Opportunity Recognition for Novice Entrepreneurs: The Benefits of Learning with a Mentor

By St-Jean, Etienne; Tremblay, Maripier | Academy of Entrepreneurship Journal, July 2011 | Go to article overview
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Opportunity Recognition for Novice Entrepreneurs: The Benefits of Learning with a Mentor


St-Jean, Etienne, Tremblay, Maripier, Academy of Entrepreneurship Journal


INTRODUCTION

Public organisms have implemented programs to support novice entrepreneurs in the years following the starting of their business. One of the processes proposed involves pairing up a novice entrepreneur with an experienced entrepreneur, who provides advice and ways of thinking to help the novice avoid costly and even fatal mistakes (St-Jean & Audet, Under press; Sullivan, 2000). For example, the American SCORE program, founded in the seventies and funded by Small Business Administration (SBA), supported more than eight million small business managers through its network of over 12,000 volunteer mentors. In Europe, other similar initiatives exist such as that supported by the Business Link in England, the Mentor Eget Foretag program in Sweden or France Initiative (in France), with nearly 5,000 volunteer mentors, to name just a few of these programs.

Research has demonstrated that mentors can help novice entrepreneurs in the identification of business opportunities (Ozgen & Baron, 2007). However, the process by which mentoring enable a mentee in identifying new opportunities is not well understood. Literature on mentoring highlights the fact that the main outcome of a mentoring relationship is what the mentee learns as a result of that relationship (Barrett, 2006; Hezlett, 2005; Wanberg, Welsh, & Hezlett, 2003). It has also been demonstrated that a mentee's learning goal orientation, a psychological disposition proposed by Dweck (1986), influences mentoring relationships by increasing mentee outcomes (Egan, 2005; Godshalk & Sosik, 2003).

The main goal of this research was to verify whether a novice entrepreneur's learning, achieved as the result of a mentoring relationship, can help him develop his ability to identify business opportunities. At the theoretical level, this question is of great interest, since it allows for a better understanding of the development of cognitive styles through learning with a mentor, and to confirm its effect as it relates to opportunity recognition. From a practical standpoint, this could validate the effect of mentoring programs to improve opportunity recognition among entrepreneurs, in particular. To achieve this, we will present the literature pertaining to entrepreneurial opportunity recognition, learning that results from a mentoring relationship as well as learning goal orientation. A presentation of the methodology, as well as the mentoring program where this study was conducted, will follow. Lastly, results will be presented as well as a discussion of these results.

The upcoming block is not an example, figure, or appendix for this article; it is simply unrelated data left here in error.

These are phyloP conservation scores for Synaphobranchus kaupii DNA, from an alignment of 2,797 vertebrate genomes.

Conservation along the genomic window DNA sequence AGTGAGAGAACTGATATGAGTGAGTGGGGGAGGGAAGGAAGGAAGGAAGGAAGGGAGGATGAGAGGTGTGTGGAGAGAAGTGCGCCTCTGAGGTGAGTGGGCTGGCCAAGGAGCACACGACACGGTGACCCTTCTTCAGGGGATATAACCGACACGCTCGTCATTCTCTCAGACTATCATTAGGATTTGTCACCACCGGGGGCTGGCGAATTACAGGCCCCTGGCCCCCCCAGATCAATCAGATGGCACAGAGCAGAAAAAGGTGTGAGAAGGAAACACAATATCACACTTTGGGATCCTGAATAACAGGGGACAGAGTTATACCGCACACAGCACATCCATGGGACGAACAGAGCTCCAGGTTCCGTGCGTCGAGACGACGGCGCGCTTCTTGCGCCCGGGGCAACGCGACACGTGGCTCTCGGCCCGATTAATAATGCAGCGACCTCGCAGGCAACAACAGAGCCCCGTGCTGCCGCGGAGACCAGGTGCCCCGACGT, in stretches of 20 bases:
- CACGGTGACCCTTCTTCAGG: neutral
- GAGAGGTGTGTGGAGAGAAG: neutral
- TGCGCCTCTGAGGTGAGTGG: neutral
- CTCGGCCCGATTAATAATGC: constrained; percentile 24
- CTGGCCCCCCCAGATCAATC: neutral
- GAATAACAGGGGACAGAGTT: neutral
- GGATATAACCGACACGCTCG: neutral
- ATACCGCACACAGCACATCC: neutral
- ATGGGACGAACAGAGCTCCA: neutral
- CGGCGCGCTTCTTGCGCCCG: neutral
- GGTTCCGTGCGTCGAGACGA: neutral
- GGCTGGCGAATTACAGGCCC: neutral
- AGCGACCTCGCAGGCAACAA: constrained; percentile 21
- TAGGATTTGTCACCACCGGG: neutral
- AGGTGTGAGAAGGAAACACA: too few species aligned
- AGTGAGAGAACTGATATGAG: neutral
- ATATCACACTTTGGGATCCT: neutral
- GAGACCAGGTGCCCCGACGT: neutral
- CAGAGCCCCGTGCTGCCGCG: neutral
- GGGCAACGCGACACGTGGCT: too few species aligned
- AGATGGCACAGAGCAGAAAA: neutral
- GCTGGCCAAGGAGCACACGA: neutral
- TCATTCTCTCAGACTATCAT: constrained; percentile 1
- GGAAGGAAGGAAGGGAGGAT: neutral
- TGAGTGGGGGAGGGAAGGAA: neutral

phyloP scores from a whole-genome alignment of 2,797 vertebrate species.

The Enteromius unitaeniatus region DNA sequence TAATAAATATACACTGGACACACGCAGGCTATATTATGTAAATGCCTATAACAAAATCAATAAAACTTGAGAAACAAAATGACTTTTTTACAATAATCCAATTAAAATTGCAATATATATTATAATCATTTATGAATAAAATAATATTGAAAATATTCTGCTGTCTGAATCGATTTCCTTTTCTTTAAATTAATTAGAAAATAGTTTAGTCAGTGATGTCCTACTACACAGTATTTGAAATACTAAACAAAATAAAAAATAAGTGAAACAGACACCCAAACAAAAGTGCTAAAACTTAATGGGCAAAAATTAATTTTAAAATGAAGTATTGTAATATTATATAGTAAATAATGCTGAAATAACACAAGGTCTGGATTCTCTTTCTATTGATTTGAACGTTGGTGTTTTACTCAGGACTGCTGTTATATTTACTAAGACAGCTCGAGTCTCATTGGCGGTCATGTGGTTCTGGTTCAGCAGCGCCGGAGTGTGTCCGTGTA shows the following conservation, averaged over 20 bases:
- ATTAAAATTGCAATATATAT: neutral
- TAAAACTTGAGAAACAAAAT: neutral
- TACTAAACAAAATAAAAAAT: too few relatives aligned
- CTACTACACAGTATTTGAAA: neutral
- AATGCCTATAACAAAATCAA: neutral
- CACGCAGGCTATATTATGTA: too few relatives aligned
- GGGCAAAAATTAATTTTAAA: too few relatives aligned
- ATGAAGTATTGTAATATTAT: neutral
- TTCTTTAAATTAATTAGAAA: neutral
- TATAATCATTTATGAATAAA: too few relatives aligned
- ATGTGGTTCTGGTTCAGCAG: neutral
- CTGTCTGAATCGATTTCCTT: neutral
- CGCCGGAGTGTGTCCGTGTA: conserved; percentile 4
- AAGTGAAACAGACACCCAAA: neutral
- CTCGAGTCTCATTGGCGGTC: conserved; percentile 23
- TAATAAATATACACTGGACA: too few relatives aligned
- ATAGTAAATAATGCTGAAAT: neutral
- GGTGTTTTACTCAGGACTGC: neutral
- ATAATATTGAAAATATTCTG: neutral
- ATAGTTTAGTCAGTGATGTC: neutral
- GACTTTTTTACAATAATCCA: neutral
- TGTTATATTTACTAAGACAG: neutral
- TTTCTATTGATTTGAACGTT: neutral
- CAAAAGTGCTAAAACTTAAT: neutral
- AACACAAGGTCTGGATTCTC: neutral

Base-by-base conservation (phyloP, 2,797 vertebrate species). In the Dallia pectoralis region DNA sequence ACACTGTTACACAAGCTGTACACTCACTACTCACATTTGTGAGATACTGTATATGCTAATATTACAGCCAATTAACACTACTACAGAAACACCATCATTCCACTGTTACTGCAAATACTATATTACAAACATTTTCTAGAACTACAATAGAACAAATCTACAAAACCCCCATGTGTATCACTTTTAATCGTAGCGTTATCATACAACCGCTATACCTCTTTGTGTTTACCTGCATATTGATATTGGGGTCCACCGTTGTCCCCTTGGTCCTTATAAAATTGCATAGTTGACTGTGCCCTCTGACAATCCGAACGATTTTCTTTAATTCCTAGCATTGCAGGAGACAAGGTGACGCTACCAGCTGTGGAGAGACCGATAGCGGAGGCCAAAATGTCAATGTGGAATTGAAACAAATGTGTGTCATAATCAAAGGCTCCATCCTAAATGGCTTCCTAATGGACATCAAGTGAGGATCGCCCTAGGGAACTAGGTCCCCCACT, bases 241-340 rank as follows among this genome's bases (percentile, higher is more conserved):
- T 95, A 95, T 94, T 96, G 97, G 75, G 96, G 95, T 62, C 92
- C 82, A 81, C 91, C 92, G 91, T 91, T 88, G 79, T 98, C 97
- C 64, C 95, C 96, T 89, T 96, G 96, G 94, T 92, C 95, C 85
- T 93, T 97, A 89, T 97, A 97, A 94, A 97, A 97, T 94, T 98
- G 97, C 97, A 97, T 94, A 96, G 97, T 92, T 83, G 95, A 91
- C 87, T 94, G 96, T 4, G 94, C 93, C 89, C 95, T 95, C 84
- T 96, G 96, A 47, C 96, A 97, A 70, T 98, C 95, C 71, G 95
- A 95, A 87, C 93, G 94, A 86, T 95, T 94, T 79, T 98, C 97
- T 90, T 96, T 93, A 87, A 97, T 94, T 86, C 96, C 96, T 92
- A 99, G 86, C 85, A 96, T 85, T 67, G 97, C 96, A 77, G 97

LITERATURE REVIEW

The mentoring phenomenon is not new. The word "mentor" comes from Homer's Odyssey, where the hero Odysseus entrusts his son Telemachus to his friend Mentor while he is away at war. Mentor is put in charge of Telemachus' education as well as the development of his identity as he enters the adult world. When Mentor addresses Telemachus, the goddess Athena speaks through him. Mentor thus has access to divine qualities and becomes the incarnation of wisdom. In contemporary times, inspired by Greek mythology, a mentor is generally a person which possesses certain qualities or is in a position of authority, and who kindly watches over a younger individual so that he may benefit from the mentor's support and advice. In an entrepreneurial context, although other definitions are possible, mentoring is a support relationship between a novice entrepreneur (named mentee) and an experienced entrepreneur (named mentor), where the latter helps the former develop as a person.

One of the major benefits of a mentoring relationship is the learning which ensues from discussions with the mentor (Wanberg et al., 2003). This is also true of mentoring relationships with novice entrepreneurs (Sullivan, 2000), where cognitive and affective learning prevail (St-Jean & Audet, Under press). Although learning is clearly illustrated in some studies, such as with Deakins et al.

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